Wednesday 13 May 2020 8:36pm
Dr John Hale
English and Linguistics Programme Honorary Fellow Dr John Hale recently received the Milton Society of America’s honoured scholar award for his “notable contributions to Milton scholarship.”
Dr Hale has published on Shakespeare, Austen, and others, but is an internationally recognised expert on the the seventeenth-century poet’s work.
Since retiring from the University of Otago in 2005 he has continued research for a number of titles. His most recent work, Milton's Scriptural Theology, was released in early 2019.
Dr Hale says he was “delighted and honoured” to receive the award.
“These are my peers and colleagues of many years, who have also been very generous scholars over the years since 1988. Besides the Honoured Scholar for Most Distinguished Essay, Book, or Edition of each year they make several awards, and for each you receive a solid brass plaque – don't drop it on your toe. I have worked my way gradually up through these plaques to the present award, which is for a lifetime's work on John Milton.”
Dr Hale published his first essay on Milton for the Festschrift the English Department held or Professor Margaret Dalziel’s retirement in 1980.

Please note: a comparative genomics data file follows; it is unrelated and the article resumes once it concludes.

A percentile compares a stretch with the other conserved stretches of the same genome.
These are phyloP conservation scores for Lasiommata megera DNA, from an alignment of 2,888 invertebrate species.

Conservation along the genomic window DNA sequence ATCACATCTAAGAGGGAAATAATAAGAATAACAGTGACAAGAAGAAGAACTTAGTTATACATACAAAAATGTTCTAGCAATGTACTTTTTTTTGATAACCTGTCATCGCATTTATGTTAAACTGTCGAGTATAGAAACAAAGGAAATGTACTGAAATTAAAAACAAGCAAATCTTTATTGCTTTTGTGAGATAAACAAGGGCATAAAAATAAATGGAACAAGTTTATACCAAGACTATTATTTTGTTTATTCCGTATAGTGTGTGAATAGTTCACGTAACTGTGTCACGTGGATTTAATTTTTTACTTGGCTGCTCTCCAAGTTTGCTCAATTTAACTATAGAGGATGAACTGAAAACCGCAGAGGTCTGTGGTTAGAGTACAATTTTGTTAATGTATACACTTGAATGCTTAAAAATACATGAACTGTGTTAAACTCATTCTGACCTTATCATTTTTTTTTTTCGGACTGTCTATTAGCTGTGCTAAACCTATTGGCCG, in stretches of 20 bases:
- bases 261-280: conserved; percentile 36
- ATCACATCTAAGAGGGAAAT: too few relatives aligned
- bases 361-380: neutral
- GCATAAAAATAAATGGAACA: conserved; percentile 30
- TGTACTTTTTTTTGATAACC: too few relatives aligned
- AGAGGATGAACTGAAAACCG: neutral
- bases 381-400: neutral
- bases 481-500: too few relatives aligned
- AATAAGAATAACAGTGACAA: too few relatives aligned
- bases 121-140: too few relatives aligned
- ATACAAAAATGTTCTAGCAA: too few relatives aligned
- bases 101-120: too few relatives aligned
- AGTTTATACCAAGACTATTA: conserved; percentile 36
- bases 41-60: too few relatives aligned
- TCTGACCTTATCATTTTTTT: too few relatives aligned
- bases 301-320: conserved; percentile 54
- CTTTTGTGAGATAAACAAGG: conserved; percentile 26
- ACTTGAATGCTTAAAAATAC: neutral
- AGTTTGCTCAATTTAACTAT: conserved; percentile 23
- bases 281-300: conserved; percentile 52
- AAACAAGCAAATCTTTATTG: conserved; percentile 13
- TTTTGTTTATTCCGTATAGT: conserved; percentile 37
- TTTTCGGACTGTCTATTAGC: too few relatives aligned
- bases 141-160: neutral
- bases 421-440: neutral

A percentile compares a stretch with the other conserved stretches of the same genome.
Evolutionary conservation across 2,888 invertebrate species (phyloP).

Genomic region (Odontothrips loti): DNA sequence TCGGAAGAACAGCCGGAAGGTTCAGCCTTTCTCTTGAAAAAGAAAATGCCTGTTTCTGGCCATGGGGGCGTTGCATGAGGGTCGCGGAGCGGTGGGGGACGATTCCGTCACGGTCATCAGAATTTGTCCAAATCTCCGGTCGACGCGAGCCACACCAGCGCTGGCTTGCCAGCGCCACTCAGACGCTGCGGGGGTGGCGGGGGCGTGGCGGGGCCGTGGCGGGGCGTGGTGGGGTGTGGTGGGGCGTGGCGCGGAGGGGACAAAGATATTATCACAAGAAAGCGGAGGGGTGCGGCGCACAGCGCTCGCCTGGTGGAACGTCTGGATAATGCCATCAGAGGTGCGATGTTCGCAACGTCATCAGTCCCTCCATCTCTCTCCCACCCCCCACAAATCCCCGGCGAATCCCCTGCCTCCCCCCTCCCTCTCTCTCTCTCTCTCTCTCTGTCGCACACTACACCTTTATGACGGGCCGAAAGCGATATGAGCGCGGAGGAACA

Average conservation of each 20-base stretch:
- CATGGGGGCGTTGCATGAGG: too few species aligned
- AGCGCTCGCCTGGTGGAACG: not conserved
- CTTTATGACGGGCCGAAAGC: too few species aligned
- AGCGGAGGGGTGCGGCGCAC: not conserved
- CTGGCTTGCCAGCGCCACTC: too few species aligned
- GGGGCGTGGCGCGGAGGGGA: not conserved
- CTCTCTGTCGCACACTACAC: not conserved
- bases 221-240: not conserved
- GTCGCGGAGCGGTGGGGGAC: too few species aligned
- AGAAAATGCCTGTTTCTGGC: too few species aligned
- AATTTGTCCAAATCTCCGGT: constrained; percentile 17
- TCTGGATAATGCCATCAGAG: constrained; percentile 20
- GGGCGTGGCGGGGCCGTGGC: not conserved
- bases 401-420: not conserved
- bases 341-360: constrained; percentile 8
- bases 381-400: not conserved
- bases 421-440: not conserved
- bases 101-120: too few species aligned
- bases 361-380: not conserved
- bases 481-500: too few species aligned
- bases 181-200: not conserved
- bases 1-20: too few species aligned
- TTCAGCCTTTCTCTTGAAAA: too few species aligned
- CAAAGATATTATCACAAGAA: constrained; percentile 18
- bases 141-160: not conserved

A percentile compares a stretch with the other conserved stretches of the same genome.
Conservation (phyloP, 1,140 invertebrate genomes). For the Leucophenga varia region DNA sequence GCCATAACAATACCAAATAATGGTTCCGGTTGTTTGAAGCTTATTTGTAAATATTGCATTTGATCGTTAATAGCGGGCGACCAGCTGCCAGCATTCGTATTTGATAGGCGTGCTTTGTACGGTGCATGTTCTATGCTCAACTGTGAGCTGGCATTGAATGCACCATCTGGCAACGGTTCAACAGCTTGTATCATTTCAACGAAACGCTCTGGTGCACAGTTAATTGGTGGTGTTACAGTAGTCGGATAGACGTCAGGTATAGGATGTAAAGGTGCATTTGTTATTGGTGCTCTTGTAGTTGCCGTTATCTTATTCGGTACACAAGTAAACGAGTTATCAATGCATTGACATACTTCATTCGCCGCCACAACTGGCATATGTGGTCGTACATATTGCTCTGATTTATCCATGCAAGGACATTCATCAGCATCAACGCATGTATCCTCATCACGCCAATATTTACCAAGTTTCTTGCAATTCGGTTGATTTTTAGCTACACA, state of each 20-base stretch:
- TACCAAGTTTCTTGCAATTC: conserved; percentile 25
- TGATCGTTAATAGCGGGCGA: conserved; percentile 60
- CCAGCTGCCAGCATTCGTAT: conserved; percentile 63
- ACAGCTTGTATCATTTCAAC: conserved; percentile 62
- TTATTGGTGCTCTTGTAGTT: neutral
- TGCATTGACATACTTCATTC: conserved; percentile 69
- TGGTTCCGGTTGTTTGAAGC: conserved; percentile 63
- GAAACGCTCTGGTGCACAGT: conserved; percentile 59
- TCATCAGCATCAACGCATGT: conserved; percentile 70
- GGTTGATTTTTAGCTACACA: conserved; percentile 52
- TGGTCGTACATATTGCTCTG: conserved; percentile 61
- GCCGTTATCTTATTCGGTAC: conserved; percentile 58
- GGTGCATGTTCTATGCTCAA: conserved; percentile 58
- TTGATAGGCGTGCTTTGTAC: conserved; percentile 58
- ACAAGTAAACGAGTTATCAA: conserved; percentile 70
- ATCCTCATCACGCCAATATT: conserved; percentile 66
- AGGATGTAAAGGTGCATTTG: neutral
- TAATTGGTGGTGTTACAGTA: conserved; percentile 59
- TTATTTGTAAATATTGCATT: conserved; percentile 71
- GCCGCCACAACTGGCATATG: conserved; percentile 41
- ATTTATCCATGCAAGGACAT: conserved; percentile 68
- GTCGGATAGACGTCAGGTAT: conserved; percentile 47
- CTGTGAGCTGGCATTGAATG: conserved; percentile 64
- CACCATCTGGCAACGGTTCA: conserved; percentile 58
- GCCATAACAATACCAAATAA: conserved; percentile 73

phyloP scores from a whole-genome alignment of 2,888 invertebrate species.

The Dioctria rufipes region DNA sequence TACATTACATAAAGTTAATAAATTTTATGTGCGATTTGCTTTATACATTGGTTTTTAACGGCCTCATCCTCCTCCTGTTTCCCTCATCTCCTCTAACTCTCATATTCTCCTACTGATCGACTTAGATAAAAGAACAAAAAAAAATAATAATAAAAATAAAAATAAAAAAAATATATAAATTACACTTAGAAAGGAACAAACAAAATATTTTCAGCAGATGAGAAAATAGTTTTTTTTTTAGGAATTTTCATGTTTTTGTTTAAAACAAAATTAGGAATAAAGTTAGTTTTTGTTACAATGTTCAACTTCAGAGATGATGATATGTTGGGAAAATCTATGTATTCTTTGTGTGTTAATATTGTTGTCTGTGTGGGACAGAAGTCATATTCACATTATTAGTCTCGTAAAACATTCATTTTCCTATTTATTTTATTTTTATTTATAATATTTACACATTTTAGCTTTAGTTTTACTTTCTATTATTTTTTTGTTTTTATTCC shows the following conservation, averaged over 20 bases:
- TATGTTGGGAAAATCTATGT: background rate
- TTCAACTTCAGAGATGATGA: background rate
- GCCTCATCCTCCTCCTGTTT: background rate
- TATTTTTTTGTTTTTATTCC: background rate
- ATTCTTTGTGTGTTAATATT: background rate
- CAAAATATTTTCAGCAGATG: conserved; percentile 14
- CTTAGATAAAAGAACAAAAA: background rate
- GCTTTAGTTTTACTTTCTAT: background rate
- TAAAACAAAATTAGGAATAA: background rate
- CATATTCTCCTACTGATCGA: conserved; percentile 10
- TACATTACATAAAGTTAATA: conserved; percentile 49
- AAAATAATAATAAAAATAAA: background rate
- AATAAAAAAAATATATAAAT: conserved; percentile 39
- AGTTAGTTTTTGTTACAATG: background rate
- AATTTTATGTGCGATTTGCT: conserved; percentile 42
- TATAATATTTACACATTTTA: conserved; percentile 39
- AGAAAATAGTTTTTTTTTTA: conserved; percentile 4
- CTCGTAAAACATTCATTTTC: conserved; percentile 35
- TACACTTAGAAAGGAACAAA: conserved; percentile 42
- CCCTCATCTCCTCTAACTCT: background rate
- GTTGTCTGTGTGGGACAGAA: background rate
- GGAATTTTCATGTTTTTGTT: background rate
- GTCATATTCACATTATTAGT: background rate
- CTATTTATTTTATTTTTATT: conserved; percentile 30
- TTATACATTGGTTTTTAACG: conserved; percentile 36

Other essays followed, “sporadically at first”, which were published in the Turnbull Library Record from Wellington and later international organs like Philological Quarterly and Renaissance Studies.
“These were mainly on Milton's Latin writings which were many and varied: one wrote in Latin back then for the international intelligentsia. I was digging into an aspect of Milton studies where I had the right credentials – the same languages as Milton himself – out of all which came my first book, Milton's Languages, in 1997. Then each one has somehow or other come out of the ones before; seven in all, after Milton's Scriptural Theology was published in 2019.”
Dr Hale has been invited to attend the Milton Society’s awards in Dublin next year, and will speak at the event.
“I will thank the Milton Society, and say why I hope that my interests within that community are followed up by younger people when I hang up my boots.”